Thursday, 18 June 2015

23andMe genotypes one millionth customer

23andMe have today announced that they have genotyped their one millionth customer. The full press release can be read here. 23andMe have also sent out personal e-mails to all their customers advising them of their customer number. I am customer number 46,957. I was one of the early adopters in the UK. I couldn't afford to pay the then price of $499 but I took the opportunity to order a test for $99 when there was a flash sale on DNA Day in April 2010. There is a certain kudos to having a five-digit customer number but we do have a number of people in our genetic genealogy community in America who have four-digit numbers, and even some genetic genealogy pioneers with coveted three-digit numbers! I've copied below the e-mail that I received from 23andMe. The content of the e-mail is also reproduced on the 23andMe blog.

Subject: Reaching 1 million. You're #46,957
If this email isn’t displaying correctly, view it in your browser.

Last week, we genotyped our one millionth customer. You are part of the one million people driving change.

One million is more than a number. It's a turning point. We are taking control of our data. We are taking ownership of information about ourselves. We believe knowing more about who we are can benefit society, not just the individual.

Just fifty years ago, doctors were reluctant to tell patients if they had cancer.1 The world is different today.

One million customers ago, attendees were shocked at the annual American Society of Human Genetics conference when direct-to-consumer genetic testing services were announced.2

One million customers ago, we didn't know how consumers would react to direct-to-consumer testing, but now there are studies showing consumers don't overreact to their results.3

One million customers ago, we didn't have the Genetic Information Non-Discrimination Act in the United States or other personal data protection laws that are now in place in many countries around the globe.

One million customers ago, we didn't have direct access to our health laboratory results. The United States recently mandated individuals can get laboratory test results directly from the laboratory upon request.4

As customer number 46,957, you are part of this unique group of one million people driving change. I celebrate you, your 23andMe story and the power of all of us today: #PowerOf1Million.

You'll often overhear me enthusiastically telling people to "Spit!" but today is the day to be proud and let everyone know: "I Spat!"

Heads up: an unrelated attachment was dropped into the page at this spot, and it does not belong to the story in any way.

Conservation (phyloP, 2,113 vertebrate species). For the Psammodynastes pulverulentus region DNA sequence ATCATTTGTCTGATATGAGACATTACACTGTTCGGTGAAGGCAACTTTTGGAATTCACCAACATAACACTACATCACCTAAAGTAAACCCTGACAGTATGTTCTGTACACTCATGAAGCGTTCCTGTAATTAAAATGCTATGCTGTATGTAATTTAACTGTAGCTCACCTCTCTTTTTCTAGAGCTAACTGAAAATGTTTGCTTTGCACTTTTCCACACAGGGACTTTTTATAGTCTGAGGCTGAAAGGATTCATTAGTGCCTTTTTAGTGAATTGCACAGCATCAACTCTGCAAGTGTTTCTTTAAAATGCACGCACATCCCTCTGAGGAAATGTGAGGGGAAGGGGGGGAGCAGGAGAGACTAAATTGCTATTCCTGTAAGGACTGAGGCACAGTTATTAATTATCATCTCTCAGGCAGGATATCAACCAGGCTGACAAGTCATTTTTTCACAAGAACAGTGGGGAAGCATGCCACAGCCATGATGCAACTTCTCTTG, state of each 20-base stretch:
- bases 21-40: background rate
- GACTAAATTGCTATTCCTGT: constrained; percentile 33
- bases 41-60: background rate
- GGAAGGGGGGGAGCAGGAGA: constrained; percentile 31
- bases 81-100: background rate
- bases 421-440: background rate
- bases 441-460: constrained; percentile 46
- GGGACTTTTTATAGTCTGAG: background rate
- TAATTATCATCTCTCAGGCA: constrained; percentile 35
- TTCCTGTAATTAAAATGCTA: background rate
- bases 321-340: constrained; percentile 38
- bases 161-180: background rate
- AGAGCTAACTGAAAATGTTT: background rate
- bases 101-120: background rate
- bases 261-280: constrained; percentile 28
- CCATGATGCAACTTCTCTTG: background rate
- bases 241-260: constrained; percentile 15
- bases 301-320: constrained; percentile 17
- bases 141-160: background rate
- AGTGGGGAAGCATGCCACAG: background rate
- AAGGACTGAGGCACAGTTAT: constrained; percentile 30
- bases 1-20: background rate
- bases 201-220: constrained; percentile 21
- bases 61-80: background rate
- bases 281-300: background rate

Anne Wojcicki
CEO and Customer #60
You are 23andMe
customer number


You are receiving this email because you are a customer of 23andMe.

Please add to your address book to ensure our emails reach your inbox.

23andMe, Inc. uses the clinical laboratory services of
National Genetics Institute, a subsidiary of Laboratory Corporation,
2440 S Sepulveda Blvd., Ste #130, Los Angeles, CA 90064.

© 2007-2015 23andMe, Inc. 899 W. Evelyn Avenue. Mountain View, CA 94041
update your 23andMe email preferences | unsubscribe from 23andMe news and updates emails

23andMe are now the first DNA testing company to reach the milestone of having one million people in a single database.

AncestryDNA are probably also very close to the one million mark. They currently state that they have 850,000 people in their database, but they have been citing this figure for some time. They have previously said that they are selling 150,000 kits per quarter. We can probably expect an announcement very soon.

Family Tree DNA were the first company to hit the one million milestone but their tally of one million test takers is spread across two different databases. FTDNA have their own proprietary database but they also do the testing for the Genographic Project. There is some overlap between the two databases as Genographic customers can transfer their results to the FTDNA genealogical matching database.

It's taken nearly eight years for 23andMe to reach the one million milestone but the big growth only started to take place when they dropped the price of their test to $99 in December 2012. I wonder how long we will have to wait before we see the first two million or five million consumer DNA database.

Related blog posts
- What is the current size of the consumer genomics market?
- 23andMe relaunches health reports in the UK
- My series of articles on my 23andMe test
- Autosomal DNA testing now affordable for all

No comments: